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Dane County Officials Alter Public Health Restrictions To Avoid Legal Fight With Catholic Diocese

Churches Allowed To Hold Services Up To 25 Percent Capacity Under New Emergency Order

The silhouette of a cross on a Catholic church
Michael Dwyer/AP Photo

Churches in Dane County are now allowed to hold in-person services up to 25 percent of their capacity.

Public Health of Madison and Dane County announced an updated emergency order to slow the spread of COVID-19 on Friday. The change comes days after officials received a letter from a law firm hired by the Catholic Diocese of Madison, claiming the county’s restrictions unfairly limited the size of religious services.

In a press release announcing the new emergency order, County Executive Joe Parisi said the county wanted to avoid “spending tens of thousands of dollars on costly legal proceedings” in order to continue its response to the pandemic.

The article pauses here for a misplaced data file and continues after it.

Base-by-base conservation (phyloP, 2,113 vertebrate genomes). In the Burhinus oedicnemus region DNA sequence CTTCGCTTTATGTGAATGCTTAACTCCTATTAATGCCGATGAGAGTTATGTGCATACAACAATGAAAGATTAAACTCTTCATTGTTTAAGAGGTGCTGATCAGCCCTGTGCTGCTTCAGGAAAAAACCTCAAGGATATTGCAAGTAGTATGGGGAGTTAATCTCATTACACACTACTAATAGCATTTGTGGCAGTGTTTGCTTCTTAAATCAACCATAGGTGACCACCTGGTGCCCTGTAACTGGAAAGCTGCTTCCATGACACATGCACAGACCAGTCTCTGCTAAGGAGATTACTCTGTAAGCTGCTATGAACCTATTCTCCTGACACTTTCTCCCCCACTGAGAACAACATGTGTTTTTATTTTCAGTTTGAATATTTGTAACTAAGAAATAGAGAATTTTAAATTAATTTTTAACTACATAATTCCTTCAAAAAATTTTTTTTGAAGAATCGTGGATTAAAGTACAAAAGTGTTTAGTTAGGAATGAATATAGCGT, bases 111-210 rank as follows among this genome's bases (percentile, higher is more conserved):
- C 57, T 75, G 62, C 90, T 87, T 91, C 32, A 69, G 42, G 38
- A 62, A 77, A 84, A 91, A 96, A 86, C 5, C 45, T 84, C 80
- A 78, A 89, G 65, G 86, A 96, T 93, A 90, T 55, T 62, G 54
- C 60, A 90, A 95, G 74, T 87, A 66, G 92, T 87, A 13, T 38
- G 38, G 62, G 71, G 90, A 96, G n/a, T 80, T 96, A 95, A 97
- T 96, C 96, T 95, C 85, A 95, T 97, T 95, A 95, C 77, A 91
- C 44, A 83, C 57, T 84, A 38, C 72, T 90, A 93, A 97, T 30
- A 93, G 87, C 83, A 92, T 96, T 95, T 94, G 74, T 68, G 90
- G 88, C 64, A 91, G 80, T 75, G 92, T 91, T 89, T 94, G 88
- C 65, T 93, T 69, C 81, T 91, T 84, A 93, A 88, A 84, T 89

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“Basic life needs — food, shelter, and clothing — are in such high demand in our community given the current pandemic, so it’s hard to imagine the best use of parishioner or taxpayer dollars right now is in a court room,” Parisi said in the statement.

The health department said it “strongly recommends” faith and spiritual organizations continue virtual services.

In the letter sent Wednesday, the Catholic Diocese of Madison’s attorneys said the church “has no wish for litigation or an adversarial relationship with civil authorities.” The law firm argued religious organizations were singled out in the emergency order by having their “everyday operation” automatically designated as mass gatherings.

The county’s new emergency order makes religious services subject to all restrictions put on businesses, including limiting capacity to 25 percent. All events categorized as mass gatherings will continue to be capped at 50 people.

Bishop Donald J. Hying, head of the Catholic Diocese of Madison, said in an emailed statement that the church was pleased with the department’s decision to change the emergency order.

“We look forward to working together with the County and City to continue the reopening process in a safe, cooperative, and responsible manner,” Hying said in the statement.